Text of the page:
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01 Aschau im Chiemgau

Germany

Framed by snow-capped mountains and studded with church spires, the Alpine community of Aschau im Chiemgau is an hour’s drive from Munich Airport. Though it’s far removed from Germany’s commercial centres, entrepreneur and designer Nils Holger Moormann wouldn’t want to be based anywhere else. “Clients arriving here are automatically put in a good mood,” he tells monocle as he takes a seat on a wooden bench he designed and points at the sunlit fields outside his office window. “It’s an escape from their hectic lives. Here you have nothing, only the mountains.”

Moormann founded his eponymous furniture company in the small Bavarian community in 1982. The designer converted the former stables of the imposing hilltop castle Hohenaschau into a spacious office for his 45 employees. Where royal horses once rested, tables, shelves and chairs now stand side by side and leather bridles still hang from hooks, paying tribute to the building’s former incarnation.

Moormann’s desks, benches, lamps and everything in between are often the creations of young designers. “Of course, we’ve also collaborated with some big names such as Konstantin Grcic and I’d never say no to the Bouroullec brothers, although we’d have to call them Otto West and Otto East [so the prominent name wouldn’t distract from the product],” he says.

Celebrating talent over star power defines the Bavarian brand, where the furniture is never geared towards trends and is often too ambitious for the classic furniture-retail market. Grcic’s 1998 Hut Ab, an abstract wooden coat stand, perfectly captures the essence of Moormann’s philosophy: it’s mobile, minimalistic and inventive. Not unlike the classic fnp shelving units designed by Axel Kufus in 1989 or Moormann’s Holzklasse, a customised camper van fitted out with his characteristically angular wooden furnishings. “Design has a responsibility to offer solutions,” he says, noting that its sole concern shouldn’t revolve around creating a new look but around inventing better functionality.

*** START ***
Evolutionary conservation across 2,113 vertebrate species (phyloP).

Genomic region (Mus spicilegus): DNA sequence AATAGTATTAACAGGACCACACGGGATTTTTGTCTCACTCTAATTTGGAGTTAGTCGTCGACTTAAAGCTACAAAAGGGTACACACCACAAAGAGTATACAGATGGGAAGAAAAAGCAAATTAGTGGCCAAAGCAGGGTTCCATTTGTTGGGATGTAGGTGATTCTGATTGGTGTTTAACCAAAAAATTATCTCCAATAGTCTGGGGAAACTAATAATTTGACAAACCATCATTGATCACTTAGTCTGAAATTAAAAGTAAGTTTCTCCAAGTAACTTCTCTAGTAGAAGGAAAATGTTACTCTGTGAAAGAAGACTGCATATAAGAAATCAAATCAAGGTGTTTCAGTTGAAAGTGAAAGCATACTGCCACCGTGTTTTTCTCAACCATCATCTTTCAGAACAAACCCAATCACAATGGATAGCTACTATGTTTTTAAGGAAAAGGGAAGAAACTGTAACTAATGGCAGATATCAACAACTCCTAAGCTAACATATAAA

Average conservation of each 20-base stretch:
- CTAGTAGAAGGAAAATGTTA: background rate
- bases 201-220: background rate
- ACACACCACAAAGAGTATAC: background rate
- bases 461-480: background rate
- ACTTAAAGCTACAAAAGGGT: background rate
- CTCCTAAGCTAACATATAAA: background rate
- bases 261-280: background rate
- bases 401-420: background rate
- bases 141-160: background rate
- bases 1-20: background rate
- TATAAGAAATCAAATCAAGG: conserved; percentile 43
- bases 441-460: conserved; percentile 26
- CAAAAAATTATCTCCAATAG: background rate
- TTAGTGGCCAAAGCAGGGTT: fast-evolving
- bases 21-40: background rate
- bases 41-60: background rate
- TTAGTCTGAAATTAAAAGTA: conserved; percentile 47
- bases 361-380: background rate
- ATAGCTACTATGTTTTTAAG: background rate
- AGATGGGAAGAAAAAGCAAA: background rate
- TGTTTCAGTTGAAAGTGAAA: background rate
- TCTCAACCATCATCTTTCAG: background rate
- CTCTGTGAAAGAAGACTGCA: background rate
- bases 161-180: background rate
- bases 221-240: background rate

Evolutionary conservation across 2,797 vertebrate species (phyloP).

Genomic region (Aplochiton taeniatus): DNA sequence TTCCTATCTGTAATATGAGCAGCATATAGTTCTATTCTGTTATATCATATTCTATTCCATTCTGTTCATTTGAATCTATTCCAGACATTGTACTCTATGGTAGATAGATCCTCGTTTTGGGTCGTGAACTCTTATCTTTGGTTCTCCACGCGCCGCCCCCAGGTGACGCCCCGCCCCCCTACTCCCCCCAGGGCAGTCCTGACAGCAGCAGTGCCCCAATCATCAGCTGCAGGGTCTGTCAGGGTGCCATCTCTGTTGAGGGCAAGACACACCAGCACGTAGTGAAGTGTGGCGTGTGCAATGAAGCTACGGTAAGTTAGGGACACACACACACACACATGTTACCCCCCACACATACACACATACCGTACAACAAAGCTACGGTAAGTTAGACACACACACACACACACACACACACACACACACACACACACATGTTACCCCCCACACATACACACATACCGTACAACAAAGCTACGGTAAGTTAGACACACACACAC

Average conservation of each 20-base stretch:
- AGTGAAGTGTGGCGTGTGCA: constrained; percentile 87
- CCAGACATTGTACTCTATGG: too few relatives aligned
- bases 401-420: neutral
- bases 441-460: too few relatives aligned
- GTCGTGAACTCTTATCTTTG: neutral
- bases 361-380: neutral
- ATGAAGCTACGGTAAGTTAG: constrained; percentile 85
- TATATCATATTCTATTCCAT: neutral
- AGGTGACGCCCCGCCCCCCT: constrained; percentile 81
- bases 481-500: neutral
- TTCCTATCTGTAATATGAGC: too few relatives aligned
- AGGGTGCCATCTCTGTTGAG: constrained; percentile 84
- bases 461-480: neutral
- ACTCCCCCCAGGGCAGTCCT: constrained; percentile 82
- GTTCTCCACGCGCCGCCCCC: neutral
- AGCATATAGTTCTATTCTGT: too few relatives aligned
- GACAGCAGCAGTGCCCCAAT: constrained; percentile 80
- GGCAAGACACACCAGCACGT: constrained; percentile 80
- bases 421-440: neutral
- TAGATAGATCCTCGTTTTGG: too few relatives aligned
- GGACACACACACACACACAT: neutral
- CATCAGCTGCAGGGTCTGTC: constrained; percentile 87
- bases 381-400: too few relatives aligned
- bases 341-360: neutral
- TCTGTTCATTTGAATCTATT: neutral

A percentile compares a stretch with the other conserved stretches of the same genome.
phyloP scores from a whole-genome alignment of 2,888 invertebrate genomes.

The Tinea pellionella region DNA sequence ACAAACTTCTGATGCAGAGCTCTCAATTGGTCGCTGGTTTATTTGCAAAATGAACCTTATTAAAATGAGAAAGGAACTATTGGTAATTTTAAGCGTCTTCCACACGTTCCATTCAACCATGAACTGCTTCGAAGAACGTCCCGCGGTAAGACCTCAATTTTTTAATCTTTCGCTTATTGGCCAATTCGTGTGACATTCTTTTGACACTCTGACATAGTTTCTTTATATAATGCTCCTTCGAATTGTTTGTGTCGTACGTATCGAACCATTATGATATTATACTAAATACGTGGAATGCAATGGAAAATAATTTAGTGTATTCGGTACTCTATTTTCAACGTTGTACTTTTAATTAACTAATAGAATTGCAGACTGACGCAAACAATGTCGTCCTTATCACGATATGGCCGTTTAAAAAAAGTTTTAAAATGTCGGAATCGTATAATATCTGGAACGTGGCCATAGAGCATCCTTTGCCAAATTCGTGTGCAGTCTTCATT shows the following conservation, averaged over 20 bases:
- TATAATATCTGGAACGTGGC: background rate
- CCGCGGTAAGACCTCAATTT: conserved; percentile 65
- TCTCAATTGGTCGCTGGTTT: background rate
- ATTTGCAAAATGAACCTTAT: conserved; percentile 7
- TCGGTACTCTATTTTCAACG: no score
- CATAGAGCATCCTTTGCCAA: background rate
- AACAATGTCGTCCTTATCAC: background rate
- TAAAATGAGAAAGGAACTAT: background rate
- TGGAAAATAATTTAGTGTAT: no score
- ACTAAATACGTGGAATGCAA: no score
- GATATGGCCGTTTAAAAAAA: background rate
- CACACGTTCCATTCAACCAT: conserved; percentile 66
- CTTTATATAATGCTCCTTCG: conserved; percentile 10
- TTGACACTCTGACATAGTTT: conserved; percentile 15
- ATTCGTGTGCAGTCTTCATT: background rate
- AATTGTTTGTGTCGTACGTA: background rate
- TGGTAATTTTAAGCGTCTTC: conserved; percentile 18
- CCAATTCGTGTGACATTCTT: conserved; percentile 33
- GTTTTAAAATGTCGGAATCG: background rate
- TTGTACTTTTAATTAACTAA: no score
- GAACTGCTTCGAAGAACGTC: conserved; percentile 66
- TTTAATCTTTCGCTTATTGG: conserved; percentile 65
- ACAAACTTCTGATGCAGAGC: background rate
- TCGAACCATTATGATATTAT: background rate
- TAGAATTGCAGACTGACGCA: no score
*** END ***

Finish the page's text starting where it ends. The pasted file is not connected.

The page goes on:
For the production of his furniture, Moormann works with a handful of nearby workshops. “I like being able to drop by on my bike,” he says as he pays blacksmith Thedy Metzler a visit, with whom he’s collaborated for 30 years. “My grandfather was a blacksmith,” says Metzler, welding an iron element for Moormann’s Kampenwand garden-furniture collection.

Aschau has been key to Moormann’s success. It’s where he has become a force of the New German Design movement (which originated in response to functionalism) and has created furniture by harnessing the skills of this unique rural community. “Logistically speaking, being here isn’t practical in the least; it’s far away from everything,” he says. “But it’s so beautiful. It’s my world so you see, the company couldn’t be anywhere else.”

Village view

Population: 5,700
Date founded: 927
Key trades: 700 businesses and a strong tourism industry.
Cost of a house: €500,000, on average.
Key facilities: Kampenwand cable cars and ski slopes, 300km of hiking paths, two-Michelin-star restaurant Heinz Winkler, a train station and a variety of shops and retail opportunities.
Challenges: Retaining and safeguarding the historic character of the architecture – as well as the traditional businesses of the village – by discouraging aggressive building projects and the spread of chains.

02 Motoemachi

Japan

As soon as you arrive in the picturesque village of Motoemachi on the southern Japanese island of Kyushu you immediately notice a curious and intermittent thudding sound. It’s the noise of karausu: soil being pounded by a long wooden hammer, powered only by water. It’s the start of a lengthy process that will result in a unique pottery clay. There are only 176 people in this hamlet but among them are 18 potters and six kilns, all making the same pottery – Ontayaki – that their families have been making for 300 years.